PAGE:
Singapore PM Lee Says US-China Animosity May Continue Beyond Trump's Presidency

PM Lee Hsien Loong believes if the U.S. could come back to Trans-Pacific Partnership, it could also bring China to the table of fair trade

Not that China and the U.S. have enjoyed cordial relationship over the years but since Donald Trump assumed the presidency, the animosity has reached a boiling point. With trade war and blaming each other over every matter possible, it has mainly put the Asian geopolitics in jeopardy.

However, the Coronavirus pandemic has had such an impact on the relationship that it is beyond repair. The White House has repeatedly accused Beijing of conspiring and hiding the truth over COVID-19 outbreak initially. As the mistrust grew, the U.S. even withdrew from the World Health Organization (WHO) citing Chinese influence over the world body.

Even if Trump loses to Democratic candidate Joe Biden in the next November U.S. Presidential Election, it is unlikely that there will be any improvements, according to Singapore Prime Minister Lee Hsien Loong, who recently won his re-election bid.

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PM Lee Hsien Loong expects relation between the U.S. and China to stabilize

US-China Relation Beyond Repair

Speaking at a virtual teleconference with American think-tank, the Atlantic Council, Lee said he would hope to see a stable relationship between the two superpowers so that Asian countries like Singapore can prosper.

"Historically in presidential election years, the US-China relationship always gets entangled in the presidential campaign. And after that, after some time when the new administration settles in, you begin to understand what, really, the world is like and things settle down," he said in response to moderator David Rubenstein, an American businessman.

Lee added that he was unsure if that would happen this time. "The field is quite different, and the degree of animus, and sad to say, bipartisan consensus on treating China as a threat is quite extraordinary. And I fear that it may carry on over past the election and if it does, I think that bodes ill for the world," he said.

The hostility toward China is not confined to the White House or Capitol Hill. Over the last few years, Americans have grown with negative views about China. Thus, it would need bipartisan support to establish stability in their trade relationship that is close to $800 billion.

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The U.S. and China have been in loggerheads for the last few years over trade and other issues Reuters

"If you can establish a stable, a predictable policy with bipartisan consensus, I think it would be a great help to all your friends and partners who want to be able to depend on you and to rely on you, without the risk that one day the big power may suddenly decide its interests lie elsewhere," Lee said.

Impact on Asian Countries

The biggest impact of the animosity has been on the Asian countries that have relied on a stable relationship between the U.S. and China. For a country like Singapore, which depends on trade with both countries and can not side with one, the fallout could be devastating. The city-state depends on 'connectedness' with other countries. It's a global trading hub and an international seaport and now also a hub for telecommunication. But if it's forced to side with either Beijing or Washington, the very definition of Singapore will be in jeopardy.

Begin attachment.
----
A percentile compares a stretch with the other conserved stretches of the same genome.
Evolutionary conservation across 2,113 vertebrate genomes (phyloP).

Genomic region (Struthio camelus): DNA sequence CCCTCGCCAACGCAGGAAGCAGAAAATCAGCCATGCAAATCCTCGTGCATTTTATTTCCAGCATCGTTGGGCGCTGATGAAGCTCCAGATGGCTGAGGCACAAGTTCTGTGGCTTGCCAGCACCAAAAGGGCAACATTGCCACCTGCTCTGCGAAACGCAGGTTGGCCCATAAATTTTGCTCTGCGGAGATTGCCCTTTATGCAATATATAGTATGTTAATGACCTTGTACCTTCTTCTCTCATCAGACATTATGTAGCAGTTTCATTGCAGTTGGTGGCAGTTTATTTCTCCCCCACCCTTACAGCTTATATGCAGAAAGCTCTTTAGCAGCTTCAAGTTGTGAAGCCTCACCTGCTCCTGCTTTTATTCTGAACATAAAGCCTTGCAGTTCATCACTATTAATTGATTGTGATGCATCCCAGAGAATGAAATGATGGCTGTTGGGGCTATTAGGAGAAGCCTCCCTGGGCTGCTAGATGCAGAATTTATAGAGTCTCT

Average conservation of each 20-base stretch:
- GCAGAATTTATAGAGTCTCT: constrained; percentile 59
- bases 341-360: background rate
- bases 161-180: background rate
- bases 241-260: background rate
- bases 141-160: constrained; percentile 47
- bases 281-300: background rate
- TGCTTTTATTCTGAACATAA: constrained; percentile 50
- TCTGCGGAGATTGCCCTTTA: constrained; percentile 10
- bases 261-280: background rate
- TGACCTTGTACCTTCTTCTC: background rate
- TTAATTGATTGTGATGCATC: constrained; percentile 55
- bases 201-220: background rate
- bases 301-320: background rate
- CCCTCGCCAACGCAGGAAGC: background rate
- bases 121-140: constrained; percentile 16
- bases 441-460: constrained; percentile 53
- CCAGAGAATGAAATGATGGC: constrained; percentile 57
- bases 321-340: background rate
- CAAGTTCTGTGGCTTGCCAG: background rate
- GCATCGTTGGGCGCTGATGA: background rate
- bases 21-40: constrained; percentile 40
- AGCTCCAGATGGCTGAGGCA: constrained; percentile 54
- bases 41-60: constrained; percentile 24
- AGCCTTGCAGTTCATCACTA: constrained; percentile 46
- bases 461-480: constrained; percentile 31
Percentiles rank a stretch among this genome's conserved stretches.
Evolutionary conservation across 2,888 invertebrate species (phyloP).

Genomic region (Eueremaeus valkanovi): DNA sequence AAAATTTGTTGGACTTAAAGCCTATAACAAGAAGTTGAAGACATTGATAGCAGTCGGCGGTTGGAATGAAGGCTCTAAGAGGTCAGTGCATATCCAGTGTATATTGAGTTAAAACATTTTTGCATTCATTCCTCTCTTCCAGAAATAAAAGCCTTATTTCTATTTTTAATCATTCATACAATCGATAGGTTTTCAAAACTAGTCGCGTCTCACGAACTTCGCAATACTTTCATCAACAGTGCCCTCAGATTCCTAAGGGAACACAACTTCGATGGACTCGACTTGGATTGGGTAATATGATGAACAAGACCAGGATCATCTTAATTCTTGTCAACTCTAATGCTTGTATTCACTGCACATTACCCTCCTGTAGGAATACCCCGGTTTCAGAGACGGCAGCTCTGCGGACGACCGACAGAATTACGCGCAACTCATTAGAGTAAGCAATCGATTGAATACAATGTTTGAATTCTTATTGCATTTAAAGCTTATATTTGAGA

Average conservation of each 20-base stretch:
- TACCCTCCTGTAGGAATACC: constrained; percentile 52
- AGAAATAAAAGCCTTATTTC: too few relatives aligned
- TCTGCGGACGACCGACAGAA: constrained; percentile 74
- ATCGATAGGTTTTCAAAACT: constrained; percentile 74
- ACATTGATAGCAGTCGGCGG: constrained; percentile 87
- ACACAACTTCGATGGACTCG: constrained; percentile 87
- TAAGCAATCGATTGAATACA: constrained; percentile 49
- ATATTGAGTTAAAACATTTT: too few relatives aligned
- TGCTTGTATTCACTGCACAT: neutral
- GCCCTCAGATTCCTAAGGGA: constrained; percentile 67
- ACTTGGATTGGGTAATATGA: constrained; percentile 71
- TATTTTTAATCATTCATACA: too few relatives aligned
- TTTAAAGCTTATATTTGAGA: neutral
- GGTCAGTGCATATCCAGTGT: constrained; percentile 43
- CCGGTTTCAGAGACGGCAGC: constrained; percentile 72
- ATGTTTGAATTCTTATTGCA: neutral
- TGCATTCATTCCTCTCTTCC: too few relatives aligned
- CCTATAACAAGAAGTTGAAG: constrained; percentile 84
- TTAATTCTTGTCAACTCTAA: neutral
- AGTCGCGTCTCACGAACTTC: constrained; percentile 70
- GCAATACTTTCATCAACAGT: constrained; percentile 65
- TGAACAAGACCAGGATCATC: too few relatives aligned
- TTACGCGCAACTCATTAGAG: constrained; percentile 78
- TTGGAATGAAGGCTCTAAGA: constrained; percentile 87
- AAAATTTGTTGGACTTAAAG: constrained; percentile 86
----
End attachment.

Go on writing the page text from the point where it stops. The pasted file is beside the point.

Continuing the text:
With the U.S. already the biggest ally of European and South American nations, China tried to influence the Asian countries, especially the South and Southeast regions. During Barack Obama's presidency, Washington tried to strike a balance and minimize Chinese influence with the Trans-Pacific Trade Partnership. But Trump withdrew the U.S. from the pact within days of assuming office saying that it would hurt his country and that cleared the way for China. Soon, 11 other countries joined hands and ratified the agreement.

Lee said it would be ideal if the U.S. could come back in the deal. That way the U.S. could advance its interests in the Asian region while also establish an environment of cooperation that could potentially force China to come to the table of fair game, set by the right rules.

"It will help the region to integrate, which will build trust, which will raise standards for trade, and for economic exchange between the countries. And who knows, one day the Chinese may decide they have to come and join the game and participate by the same rules and I think that you will have had a win-win," Lee added.

Huawei Welcome in Singapore

Of late, the most debated topic has been Huawei as the instrument for the U.S. to hit back at China. The Chinese telecom giant has been accused of spying in the U.S. and Washington has urged its allies to ban the company.

While many countries including the U.K. and other European nations besides Canada have done so, Singapore isn't among them. When Nokia and Ericsson won the bid instead of 5G giant Huawei. Lee said Huawei was not excluded from bidding but it failed to win the bid. He added that in future projects, Huawei will be considered saying "no system is totally 100 percent secure."

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